As the name of the pen implies, the pen is 'bolt action', meaning that you slide the bolt down and lock it into the notch lower down the barrel to engage the pen, mimicking the mechanism of bolt-action rifles. 

The materials, movement, and heft of the pen all indicate that this is long-lasting, quality product - a pen that could be passed down to the next generation as the years pass.


As I noted before, the clip itself is a little rifle, which might be 'cool', 'cute', or 'menacing', depending on your perspective of firearms. Minnesota is a state where many residents grow up learning how to hunt and fish, but I realize that not everyone shares this background.

The clip feels well constructed and didn't snag on my shirt pocket as some clips do, but it also doesn't move very much, so don't expect much flex in the clip.


Both the top of the pen and tip of the pen are meant to look like a bullet. The top of the pen resembles a centerfire cartridge. I am not familiar with the 'PSI CP 8000' designation, but I may ask about it as I am curious.


The rich, tropical Cocobolo wood of Central America segues nicely into the metallic hardware. This is a pretty heavy pen, and it is easy to hold without fatigue. 

I'd say that if you have smaller hands, the pen might be a little substantial, but to me the weight and balance feel quite nice. I think this is a good option for longer writing sessions given that thinner barrels tend to cramp my hands. 


I was not familiar with Cocobolo wood before seeing it in this pen, but it is warm and chocolately, and I wish my writing desk had a darker tone like this. Try to ignore my deck railing beneath it, which is in dire need of sanding and repainting.  :)


What's not to like with this color and patterns? Well, if you don't like it, there are numerous other wood  types available through W.A. Stark, and additional designs, materials, and formats are sure to come, including the computer drawing of the 5.6 mm Sketch Pencil (I want one) seen below.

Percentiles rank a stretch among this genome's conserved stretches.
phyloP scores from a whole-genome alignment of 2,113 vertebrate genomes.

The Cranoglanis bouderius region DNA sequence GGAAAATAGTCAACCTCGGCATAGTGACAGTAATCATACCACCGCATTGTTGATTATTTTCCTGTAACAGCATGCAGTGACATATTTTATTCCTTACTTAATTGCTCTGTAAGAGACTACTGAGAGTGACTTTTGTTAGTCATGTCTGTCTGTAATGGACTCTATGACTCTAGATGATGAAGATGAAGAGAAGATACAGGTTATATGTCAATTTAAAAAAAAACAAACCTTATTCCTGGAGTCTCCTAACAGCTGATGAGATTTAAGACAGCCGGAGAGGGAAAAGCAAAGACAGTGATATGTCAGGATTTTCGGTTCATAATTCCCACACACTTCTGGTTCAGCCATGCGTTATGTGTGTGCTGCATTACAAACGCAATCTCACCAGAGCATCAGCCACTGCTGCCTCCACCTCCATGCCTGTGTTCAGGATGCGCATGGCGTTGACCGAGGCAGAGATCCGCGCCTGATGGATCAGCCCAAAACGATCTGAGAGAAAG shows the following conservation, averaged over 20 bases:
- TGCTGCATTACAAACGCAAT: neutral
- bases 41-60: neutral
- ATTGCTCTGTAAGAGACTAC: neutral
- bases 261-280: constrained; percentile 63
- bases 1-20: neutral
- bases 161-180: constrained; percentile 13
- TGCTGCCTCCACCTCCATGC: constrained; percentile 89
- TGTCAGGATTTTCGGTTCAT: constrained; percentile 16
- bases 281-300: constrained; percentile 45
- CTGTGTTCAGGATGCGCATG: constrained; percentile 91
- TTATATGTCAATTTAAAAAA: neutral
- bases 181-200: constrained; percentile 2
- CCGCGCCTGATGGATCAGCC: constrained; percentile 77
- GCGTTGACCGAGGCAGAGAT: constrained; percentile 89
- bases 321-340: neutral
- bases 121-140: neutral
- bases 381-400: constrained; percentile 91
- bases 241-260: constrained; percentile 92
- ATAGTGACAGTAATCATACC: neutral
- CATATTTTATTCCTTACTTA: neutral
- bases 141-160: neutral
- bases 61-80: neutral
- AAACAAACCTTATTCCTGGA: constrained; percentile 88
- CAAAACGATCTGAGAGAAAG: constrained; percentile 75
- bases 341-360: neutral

Head over to W.A. Stark to see what they have available right now, and feel free to e-mail the company if you have any questions or requests.






Friday, August 10, 2012

Schneider Xtra Hybrid .3 Needle Point Blue


Stride Write, the sole distributor of Schneider pens, sent me this sample several weeks ago, and you may have seen my recent review of the Schneider Xtra Document, a pen that I, surprisingly, enjoyed more than this one. 

I love needle point pens, especially if they come in a great color (this one is nearly blue-black), and are a really fine point. What I found with this one is that the combination of the really fine ball and liquid ink seemed to be very finicky, at least on the papers that I tried. I ended up doing the review on a Rhodia Reverse Book, and there were occasional start-up issues. Outside of this, I also found the ink to spread more than I would like, so the .3 size was closer to a .5, if not a .6 line. 


I will admit, I often tend to stay away from liquid ink pens for this reason, though I have a more forgiving approach to my fountain pens.


I've said this before, but I think it is easy to argue that Germany and Japan produce the best writing instruments in the world, so I usually anticipate top tier quality when I try products from these two countries, and maybe that isn't fair.

What is exciting is that some of the harder-to-find stuff if finally becoming available here in the states; whether people agree on the excellence of a particular offering is less important than the fact that people have access to try it out in the first place, but I digress.


The Cap: As you can see, this is a very flashy design. I love the German flag colors on the cap, but the rest of the appearance doesn't do too much for me. I like a cleaner, more subdued look. Again, personal preference.


The Clip: The clip works well, but the cap is easily removed from the front, and posts very lightly on the back end, so be weary of getting ink stains in your pants, shirt pocket, or purse. I'd leave this one on your desk or in a pen cup.


Grip and Ergonomics: Perhaps my favorite two features of the pen. The grip is comfortable and the pen is easy to hold without strain or fatigue. No complaints here.


Pros and cons on this one were pretty even for me, which is unfortunate, but I want to see what others think about this one. If you don't post your cap, and liquid ink pens are some of your favorites, this could be a marvelous pen for you, but I still couldn't recommend this one given the downfalls I experienced.